Question Answered

Recently, I found a text on the history of development of gear and bearing steels since 1940. In it, I found the answer to something from long ago.

In 1969, John Jacobson took me along to the Yamaha dealer show in Washington, D.C., where we hoped for a meeting with "Reo Rake" (Leo Lake), who was then Yamaha's racing manager. I did get a couple of minutes with him, during which he said that Yamaha big-end bearings had to be set up slightly loose, as the rollers swelled up slightly and permanently at first running. My eyes widened, but what did I know? Leo contrasted this with normal practice with roller big-ends in British Singles, which were always traditionally fitted to zero clearance.

What I read says that under the shear stress that results from compressive surface loading, any retained austenite in the roller material may spontaneously transition into martensite (these are crystal phases in the material). And the martensite is less dense than the austenite, so it has slightly greater volume.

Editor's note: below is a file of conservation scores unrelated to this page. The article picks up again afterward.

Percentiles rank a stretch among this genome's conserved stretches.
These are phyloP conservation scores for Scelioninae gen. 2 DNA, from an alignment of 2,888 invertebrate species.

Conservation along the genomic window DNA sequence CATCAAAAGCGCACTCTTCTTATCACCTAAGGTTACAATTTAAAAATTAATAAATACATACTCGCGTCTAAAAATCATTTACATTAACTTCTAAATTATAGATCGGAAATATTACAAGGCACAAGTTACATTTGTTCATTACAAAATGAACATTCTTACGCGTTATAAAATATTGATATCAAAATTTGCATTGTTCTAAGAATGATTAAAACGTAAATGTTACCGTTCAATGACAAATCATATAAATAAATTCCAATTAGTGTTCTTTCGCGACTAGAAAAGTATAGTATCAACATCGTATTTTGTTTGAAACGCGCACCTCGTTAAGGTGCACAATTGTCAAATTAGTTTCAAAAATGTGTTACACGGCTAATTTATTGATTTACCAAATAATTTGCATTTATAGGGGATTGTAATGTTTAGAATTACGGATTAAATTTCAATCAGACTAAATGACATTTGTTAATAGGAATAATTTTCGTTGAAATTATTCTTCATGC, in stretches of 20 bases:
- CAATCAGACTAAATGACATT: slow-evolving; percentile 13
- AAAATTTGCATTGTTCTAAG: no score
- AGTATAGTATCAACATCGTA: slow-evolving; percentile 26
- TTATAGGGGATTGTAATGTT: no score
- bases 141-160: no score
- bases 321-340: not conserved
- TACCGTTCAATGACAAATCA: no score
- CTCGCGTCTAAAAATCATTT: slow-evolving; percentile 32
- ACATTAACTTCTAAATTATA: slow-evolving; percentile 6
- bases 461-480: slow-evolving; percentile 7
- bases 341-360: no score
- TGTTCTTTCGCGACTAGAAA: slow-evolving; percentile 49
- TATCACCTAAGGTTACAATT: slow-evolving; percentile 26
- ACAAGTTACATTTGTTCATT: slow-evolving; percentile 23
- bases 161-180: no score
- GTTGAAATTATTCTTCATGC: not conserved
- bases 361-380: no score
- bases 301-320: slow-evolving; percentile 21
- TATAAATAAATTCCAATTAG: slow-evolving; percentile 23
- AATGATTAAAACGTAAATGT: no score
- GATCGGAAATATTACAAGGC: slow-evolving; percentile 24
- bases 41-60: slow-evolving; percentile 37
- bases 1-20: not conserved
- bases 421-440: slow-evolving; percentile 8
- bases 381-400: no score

During manufacture of the roller material, while it is extremely hot, most of it becomes austenite, and when this is quenched in heat treatment, a large part of the austenite transforms to the harder martensite. But not all! So there is the mechanism of Reo Rake's mysterious roller-swelling: conversion of retained austenite into martensite, driven by applied shear stress as the rollers carry the inertia loads of piston and rod, and combustion pressure.

—Kevin Cameron

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